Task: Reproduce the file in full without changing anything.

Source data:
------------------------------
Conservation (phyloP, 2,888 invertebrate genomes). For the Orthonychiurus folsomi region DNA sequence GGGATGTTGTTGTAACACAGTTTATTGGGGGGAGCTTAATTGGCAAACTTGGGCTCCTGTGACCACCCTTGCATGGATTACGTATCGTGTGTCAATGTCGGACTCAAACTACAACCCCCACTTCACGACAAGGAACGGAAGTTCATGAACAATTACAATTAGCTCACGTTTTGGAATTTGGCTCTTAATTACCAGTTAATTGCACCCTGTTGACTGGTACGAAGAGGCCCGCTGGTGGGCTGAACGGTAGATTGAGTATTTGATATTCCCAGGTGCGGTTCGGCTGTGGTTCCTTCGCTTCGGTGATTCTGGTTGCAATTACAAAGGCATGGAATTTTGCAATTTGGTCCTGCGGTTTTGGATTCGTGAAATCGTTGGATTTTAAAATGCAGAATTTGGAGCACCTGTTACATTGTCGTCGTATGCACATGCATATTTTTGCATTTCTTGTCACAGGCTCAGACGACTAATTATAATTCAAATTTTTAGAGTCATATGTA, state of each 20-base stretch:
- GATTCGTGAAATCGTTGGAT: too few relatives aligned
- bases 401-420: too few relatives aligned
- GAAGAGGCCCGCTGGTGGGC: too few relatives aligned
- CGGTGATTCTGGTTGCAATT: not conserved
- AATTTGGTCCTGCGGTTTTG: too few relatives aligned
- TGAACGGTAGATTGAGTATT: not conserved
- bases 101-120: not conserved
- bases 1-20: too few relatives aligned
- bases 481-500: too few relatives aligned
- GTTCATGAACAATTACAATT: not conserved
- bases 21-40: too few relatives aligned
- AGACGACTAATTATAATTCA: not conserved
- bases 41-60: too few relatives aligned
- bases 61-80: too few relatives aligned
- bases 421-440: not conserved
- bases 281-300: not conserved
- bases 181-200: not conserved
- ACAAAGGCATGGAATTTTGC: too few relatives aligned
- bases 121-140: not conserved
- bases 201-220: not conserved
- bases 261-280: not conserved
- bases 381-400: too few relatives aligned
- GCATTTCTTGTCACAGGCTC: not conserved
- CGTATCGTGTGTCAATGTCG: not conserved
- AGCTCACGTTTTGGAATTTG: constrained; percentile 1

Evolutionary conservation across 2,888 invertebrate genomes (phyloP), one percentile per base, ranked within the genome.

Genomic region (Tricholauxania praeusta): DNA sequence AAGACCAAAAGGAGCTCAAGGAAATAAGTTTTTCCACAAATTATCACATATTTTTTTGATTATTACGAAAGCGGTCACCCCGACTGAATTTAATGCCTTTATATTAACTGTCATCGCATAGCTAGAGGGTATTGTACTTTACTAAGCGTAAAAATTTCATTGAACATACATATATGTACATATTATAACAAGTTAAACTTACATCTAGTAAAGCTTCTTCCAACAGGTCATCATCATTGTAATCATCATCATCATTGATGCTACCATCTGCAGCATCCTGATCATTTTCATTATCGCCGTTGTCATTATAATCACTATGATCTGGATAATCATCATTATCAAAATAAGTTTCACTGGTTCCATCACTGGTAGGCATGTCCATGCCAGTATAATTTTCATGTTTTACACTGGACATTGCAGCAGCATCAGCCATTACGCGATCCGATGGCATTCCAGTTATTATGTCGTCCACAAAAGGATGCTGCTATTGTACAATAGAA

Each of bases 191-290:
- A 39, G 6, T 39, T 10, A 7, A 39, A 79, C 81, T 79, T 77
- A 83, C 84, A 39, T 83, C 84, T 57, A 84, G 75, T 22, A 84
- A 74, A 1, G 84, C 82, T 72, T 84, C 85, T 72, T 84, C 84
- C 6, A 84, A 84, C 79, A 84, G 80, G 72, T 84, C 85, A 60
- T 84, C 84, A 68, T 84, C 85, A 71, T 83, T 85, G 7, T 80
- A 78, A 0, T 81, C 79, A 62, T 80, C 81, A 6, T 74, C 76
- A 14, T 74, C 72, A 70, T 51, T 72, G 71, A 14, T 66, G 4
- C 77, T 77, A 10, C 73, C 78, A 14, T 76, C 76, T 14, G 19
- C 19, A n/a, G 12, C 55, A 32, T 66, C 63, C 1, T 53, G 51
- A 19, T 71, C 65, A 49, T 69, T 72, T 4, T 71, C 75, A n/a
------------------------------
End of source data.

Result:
Conservation (phyloP, 2,888 invertebrate genomes). For the Orthonychiurus folsomi region DNA sequence GGGATGTTGTTGTAACACAGTTTATTGGGGGGAGCTTAATTGGCAAACTTGGGCTCCTGTGACCACCCTTGCATGGATTACGTATCGTGTGTCAATGTCGGACTCAAACTACAACCCCCACTTCACGACAAGGAACGGAAGTTCATGAACAATTACAATTAGCTCACGTTTTGGAATTTGGCTCTTAATTACCAGTTAATTGCACCCTGTTGACTGGTACGAAGAGGCCCGCTGGTGGGCTGAACGGTAGATTGAGTATTTGATATTCCCAGGTGCGGTTCGGCTGTGGTTCCTTCGCTTCGGTGATTCTGGTTGCAATTACAAAGGCATGGAATTTTGCAATTTGGTCCTGCGGTTTTGGATTCGTGAAATCGTTGGATTTTAAAATGCAGAATTTGGAGCACCTGTTACATTGTCGTCGTATGCACATGCATATTTTTGCATTTCTTGTCACAGGCTCAGACGACTAATTATAATTCAAATTTTTAGAGTCATATGTA, state of each 20-base stretch:
- GATTCGTGAAATCGTTGGAT: too few relatives aligned
- bases 401-420: too few relatives aligned
- GAAGAGGCCCGCTGGTGGGC: too few relatives aligned
- CGGTGATTCTGGTTGCAATT: not conserved
- AATTTGGTCCTGCGGTTTTG: too few relatives aligned
- TGAACGGTAGATTGAGTATT: not conserved
- bases 101-120: not conserved
- bases 1-20: too few relatives aligned
- bases 481-500: too few relatives aligned
- GTTCATGAACAATTACAATT: not conserved
- bases 21-40: too few relatives aligned
- AGACGACTAATTATAATTCA: not conserved
- bases 41-60: too few relatives aligned
- bases 61-80: too few relatives aligned
- bases 421-440: not conserved
- bases 281-300: not conserved
- bases 181-200: not conserved
- ACAAAGGCATGGAATTTTGC: too few relatives aligned
- bases 121-140: not conserved
- bases 201-220: not conserved
- bases 261-280: not conserved
- bases 381-400: too few relatives aligned
- GCATTTCTTGTCACAGGCTC: not conserved
- CGTATCGTGTGTCAATGTCG: not conserved
- AGCTCACGTTTTGGAATTTG: constrained; percentile 1

Evolutionary conservation across 2,888 invertebrate genomes (phyloP), one percentile per base, ranked within the genome.

Genomic region (Tricholauxania praeusta): DNA sequence AAGACCAAAAGGAGCTCAAGGAAATAAGTTTTTCCACAAATTATCACATATTTTTTTGATTATTACGAAAGCGGTCACCCCGACTGAATTTAATGCCTTTATATTAACTGTCATCGCATAGCTAGAGGGTATTGTACTTTACTAAGCGTAAAAATTTCATTGAACATACATATATGTACATATTATAACAAGTTAAACTTACATCTAGTAAAGCTTCTTCCAACAGGTCATCATCATTGTAATCATCATCATCATTGATGCTACCATCTGCAGCATCCTGATCATTTTCATTATCGCCGTTGTCATTATAATCACTATGATCTGGATAATCATCATTATCAAAATAAGTTTCACTGGTTCCATCACTGGTAGGCATGTCCATGCCAGTATAATTTTCATGTTTTACACTGGACATTGCAGCAGCATCAGCCATTACGCGATCCGATGGCATTCCAGTTATTATGTCGTCCACAAAAGGATGCTGCTATTGTACAATAGAA

Each of bases 191-290:
- A 39, G 6, T 39, T 10, A 7, A 39, A 79, C 81, T 79, T 77
- A 83, C 84, A 39, T 83, C 84, T 57, A 84, G 75, T 22, A 84
- A 74, A 1, G 84, C 82, T 72, T 84, C 85, T 72, T 84, C 84
- C 6, A 84, A 84, C 79, A 84, G 80, G 72, T 84, C 85, A 60
- T 84, C 84, A 68, T 84, C 85, A 71, T 83, T 85, G 7, T 80
- A 78, A 0, T 81, C 79, A 62, T 80, C 81, A 6, T 74, C 76
- A 14, T 74, C 72, A 70, T 51, T 72, G 71, A 14, T 66, G 4
- C 77, T 77, A 10, C 73, C 78, A 14, T 76, C 76, T 14, G 19
- C 19, A n/a, G 12, C 55, A 32, T 66, C 63, C 1, T 53, G 51
- A 19, T 71, C 65, A 49, T 69, T 72, T 4, T 71, C 75, A n/a